Midget, Squaw, Kaffir, and Irish Car Bombs


#1

Thought this was an interesting piece about language and how the words we use may be inadvertently hurtful to others, specifically related to food.

I know I was taken aback when, at a visit to a local bakery, they had an “Irish Car Bomb” cupcake to celebrate St. Patrick’s Day, and I knew from a Native American friend about the use of the word “squaw” in referring to squaw bread. The others were new to me.

From the article,"…What’s in it for me? What do I get out of this? Well, what you get out of it depends on who you are,” Yin says. “If you’re a writer, are you answering to your readers? Are your readers going to look at your publication and say, ‘Oh my gosh, I can’t believe they just used this word that is known to be universally offensive?’”

Yin, to be clear, isn’t in favor of banning words outright (after all, she does understand some of the resistance to changes in vocabulary: “I get it,” she says. “I don’t like being told what to do, either”). She would instead prefer that we think critically about language and its effects.

“I think it’s important to know the conversations out there about different words,” she says, “and the theories about why they’re offensive and how they might impact you as a person or your business or your readership. And if you choose to use a word that’s likely to be offensive, you do it by choice. And I hope you have a good reason for doing it.”

As to whether this entire discussion is what some might dismiss as being overly “politically correct,” Yin strikes a pragmatic tone.

“I don’t know what ‘politically correct’ means,” she says. “Politically correct according to whose politics? I think if you have two options and one option has the potential to hurt people, to limit people, to stereotype people, and the other option does not do that, I don’t see anything wrong with choosing the option that does less harm.”

http://luckypeach.com/conscious-food-language/


#2

I remember first hearing of “Irish Car Bomb” on CH and was horrified that something that horrific was being trivialized. I started a bit of a kerfufle IIRC. But many saw no problem with it. I think ALL words matter. I also fussed over the book “White Trash Cooking.” Being from the South originally that term is the white equivalent of the n-word. But I got a “note from a moderator” over that one pretty much telling me I was full of shit :slight_smile:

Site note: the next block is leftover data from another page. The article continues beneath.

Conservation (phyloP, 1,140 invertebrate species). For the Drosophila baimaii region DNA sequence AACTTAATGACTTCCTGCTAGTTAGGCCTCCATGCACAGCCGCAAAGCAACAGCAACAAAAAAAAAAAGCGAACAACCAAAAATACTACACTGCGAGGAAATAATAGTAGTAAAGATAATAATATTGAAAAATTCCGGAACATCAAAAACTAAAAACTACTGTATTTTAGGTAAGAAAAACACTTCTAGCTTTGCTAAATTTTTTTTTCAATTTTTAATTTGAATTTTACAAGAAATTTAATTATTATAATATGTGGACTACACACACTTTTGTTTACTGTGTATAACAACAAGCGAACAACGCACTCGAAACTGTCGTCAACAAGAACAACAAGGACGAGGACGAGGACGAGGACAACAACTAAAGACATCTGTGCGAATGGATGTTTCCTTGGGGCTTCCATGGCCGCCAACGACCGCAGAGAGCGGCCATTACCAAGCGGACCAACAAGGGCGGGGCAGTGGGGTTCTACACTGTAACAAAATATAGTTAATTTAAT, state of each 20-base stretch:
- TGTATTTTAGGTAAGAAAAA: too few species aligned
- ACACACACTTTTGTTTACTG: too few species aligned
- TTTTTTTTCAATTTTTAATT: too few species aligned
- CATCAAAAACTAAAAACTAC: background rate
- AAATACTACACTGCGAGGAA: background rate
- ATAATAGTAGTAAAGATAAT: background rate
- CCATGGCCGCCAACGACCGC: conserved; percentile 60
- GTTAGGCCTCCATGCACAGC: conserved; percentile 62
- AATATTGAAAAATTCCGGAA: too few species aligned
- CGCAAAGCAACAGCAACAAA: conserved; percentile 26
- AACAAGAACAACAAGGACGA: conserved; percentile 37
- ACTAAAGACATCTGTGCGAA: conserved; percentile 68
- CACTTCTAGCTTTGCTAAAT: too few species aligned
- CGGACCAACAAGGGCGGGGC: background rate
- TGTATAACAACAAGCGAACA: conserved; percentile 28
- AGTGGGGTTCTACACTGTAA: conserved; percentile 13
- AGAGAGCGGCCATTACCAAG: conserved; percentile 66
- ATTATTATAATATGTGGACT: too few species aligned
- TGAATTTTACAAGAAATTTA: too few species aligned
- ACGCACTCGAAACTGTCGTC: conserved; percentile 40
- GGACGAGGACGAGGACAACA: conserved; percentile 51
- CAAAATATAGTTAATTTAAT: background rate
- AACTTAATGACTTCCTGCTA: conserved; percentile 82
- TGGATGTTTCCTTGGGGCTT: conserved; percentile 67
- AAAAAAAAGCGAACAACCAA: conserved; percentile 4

#3

I’m Irish enough that I have a passport. In my observation Irish people aren’t offended by jokes or stereotypes the way many other ethnic groups are. Maybe it’s just Catholic fatalism. Ruining a perfectly good pint of Guinness by adding Bailey’s, now, that’s offensive.

From my research, nobody’s upset about “kaffir lime” except overly PC people looking for trouble.

My friends and I first started using the term PC in the 70s, to describe people who rudely corrected anyone who said something they deemed offensive. It’s not like our politics were very different, we were just more tolerant.


#4

There are currently three restaurants in the area I am uncomfortable patronizing based on their names; am I missing out on some great food as a result of this? Probably. But the names irk me in such a way that I don’t want to think about them.

The restaurants:
Eggslut
Fishing with Dynamite
Yellow Fever

I’m not saying other people shouldn’t patronize them, enjoy them, recommend them, etc.

I’m saying I find their names to be alienating rather than enticing. On the other hand, they are memorable, so the branding works.


#5

I have no idea how this restaurant stays in business.


#6

And…Yellow Fever + Whole Foods makes the landing page of WaPo:


#7

It’s the third branch of a local restaurant that was named by its female Asian chef.


#8

How sad. I suppose she’s trying to be hip and ironic to gain entry to the bro club.


#9

From what she said, not at all.